Goodreads helps you keep track of books you want to read.
Start by marking “Food Myths Debunked: Why Our Food Is Safe” as Want to Read:
Food Myths Debunked: Why Our Food Is Safe
Enlarge cover
Rate this book
Clear rating
Open Preview

Food Myths Debunked: Why Our Food Is Safe

0.0  ·  Rating Details ·  0 Ratings  ·  0 Reviews
This book goes through the most common food fears and myths and debunk them with some simple science. Told in readable story form, the book tackles HFCS, MSG, food colorings, raw milk, organic farming, GMOs and biotechnology, sugars, artificial sweeteners and honey. Every chapter ends with footnotes to actual papers that help reassure you that we have one of the safest ...more
Paperback, 290 pages
Published September 27th 2014 by Createspace (first published September 26th 2014)
More Details... edit details

Friend Reviews

To see what your friends thought of this book, please sign up.

Reader Q&A

To ask other readers questions about Food Myths Debunked, please sign up.

Be the first to ask a question about Food Myths Debunked

This book is not yet featured on Listopia. Add this book to your favorite list »

Community Reviews

(showing 1-18)
filter  |  sort: default (?)  |  Rating Details
Jeff
Nov 17, 2014 Jeff rated it really liked it
An excellent explanation of how the myriad fears over our food supply are largely based on fear mongering and pseudoscience.The book explains why these things are happening (often, it has to do with companies making a profit by spreading misinformation such as organic food producers and makers of various supplements making unfounded claims or supporting pseudoscience to bolster sales). The book contains a fair amount of science and, a bit more chemistry than the average reader may be comfortable ...more
Jeffrey Lee
Jul 12, 2015 Jeffrey Lee rated it it was amazing  ·  review of another edition
Really good book

I disagree with the author when he uses terms like "settled science", as there is no such thing. Otherwise, this is a great book. Where there is no evidence or contradictory evidence, he calls people on it.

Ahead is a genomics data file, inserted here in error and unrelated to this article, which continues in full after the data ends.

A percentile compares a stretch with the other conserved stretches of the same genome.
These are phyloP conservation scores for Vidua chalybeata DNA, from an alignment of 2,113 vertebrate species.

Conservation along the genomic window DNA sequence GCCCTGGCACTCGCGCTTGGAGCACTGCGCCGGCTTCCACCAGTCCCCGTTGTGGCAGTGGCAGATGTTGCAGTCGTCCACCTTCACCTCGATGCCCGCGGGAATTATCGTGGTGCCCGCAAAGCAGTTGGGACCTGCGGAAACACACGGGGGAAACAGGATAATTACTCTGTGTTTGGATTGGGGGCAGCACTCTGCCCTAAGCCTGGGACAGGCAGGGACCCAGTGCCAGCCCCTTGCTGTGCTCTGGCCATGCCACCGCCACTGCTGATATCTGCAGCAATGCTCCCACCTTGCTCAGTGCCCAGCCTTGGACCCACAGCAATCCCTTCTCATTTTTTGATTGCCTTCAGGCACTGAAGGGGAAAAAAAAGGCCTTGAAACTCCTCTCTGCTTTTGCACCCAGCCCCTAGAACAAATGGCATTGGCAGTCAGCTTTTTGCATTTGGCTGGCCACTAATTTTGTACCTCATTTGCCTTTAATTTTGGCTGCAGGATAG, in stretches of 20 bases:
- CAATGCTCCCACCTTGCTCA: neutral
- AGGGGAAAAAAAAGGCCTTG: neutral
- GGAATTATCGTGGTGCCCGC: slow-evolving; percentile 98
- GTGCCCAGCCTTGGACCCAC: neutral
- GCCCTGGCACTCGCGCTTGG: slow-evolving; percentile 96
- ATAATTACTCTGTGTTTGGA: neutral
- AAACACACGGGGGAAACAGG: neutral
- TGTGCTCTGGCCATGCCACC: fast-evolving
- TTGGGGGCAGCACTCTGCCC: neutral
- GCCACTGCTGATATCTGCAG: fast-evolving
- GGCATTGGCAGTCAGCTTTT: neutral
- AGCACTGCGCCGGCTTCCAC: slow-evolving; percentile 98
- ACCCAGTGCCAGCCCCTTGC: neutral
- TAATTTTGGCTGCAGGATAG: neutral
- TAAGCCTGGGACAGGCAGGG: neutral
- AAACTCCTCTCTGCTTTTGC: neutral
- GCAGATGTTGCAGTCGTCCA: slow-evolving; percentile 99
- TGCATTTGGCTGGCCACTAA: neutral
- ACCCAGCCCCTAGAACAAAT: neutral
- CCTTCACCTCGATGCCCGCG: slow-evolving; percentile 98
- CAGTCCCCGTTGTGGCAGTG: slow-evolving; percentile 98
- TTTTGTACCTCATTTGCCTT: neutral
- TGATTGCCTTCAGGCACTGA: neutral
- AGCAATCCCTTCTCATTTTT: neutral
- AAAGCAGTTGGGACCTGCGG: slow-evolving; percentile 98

Teddie Jordan
Teddie Jordan rated it it was amazing
Apr 07, 2015
Brett Guillory
Brett Guillory rated it really liked it
Jul 12, 2015
Bob Egan
Bob Egan rated it it was amazing
Sep 08, 2015
Linn Steward
Linn Steward marked it as to-read
Oct 13, 2014
S.m. Elliott
S.m. Elliott marked it as to-read
Oct 13, 2014
Alister
Alister marked it as to-read
Oct 13, 2014
Oberlin Alumni
Oberlin Alumni marked it as to-read
Jan 27, 2015
Timothy Jenson
Timothy Jenson marked it as to-read
Jul 07, 2015
Arianna
Arianna is currently reading it
Jan 05, 2016
Sébastien
Sébastien marked it as to-read
Mar 20, 2016
Marcas SOG
Marcas SOG marked it as to-read
Apr 04, 2016
Barbara Kessler
Barbara Kessler is currently reading it
May 08, 2016
Caleb
Caleb marked it as to-read
May 26, 2016
There are no discussion topics on this book yet. Be the first to start one »

Share This Book



“Ames applied this technique to any number of compounds, but one of the most interesting pieces of work was his 1990 paper on “Dietary Pesticides.”5 Ames recognized that most plants produced their own pesticides and compared their prevalence to the residues of synthetic pesticides. Surprisingly, they found that 99.99% of the pesticides in the American diet were from plants, and only .01% were from synthetic sources. They noted that only 52 of those naturally occurring pesticides had been tested for carcinogenicity, and that 27 of those were indeed carcinogenic. So, if more than half of the tested natural pesticides were carcinogenic and in far greater concentration than those applied by man, they then concluded that the hazards from synthetic pesticides were probably insignificant.” 0 likes
More quotes…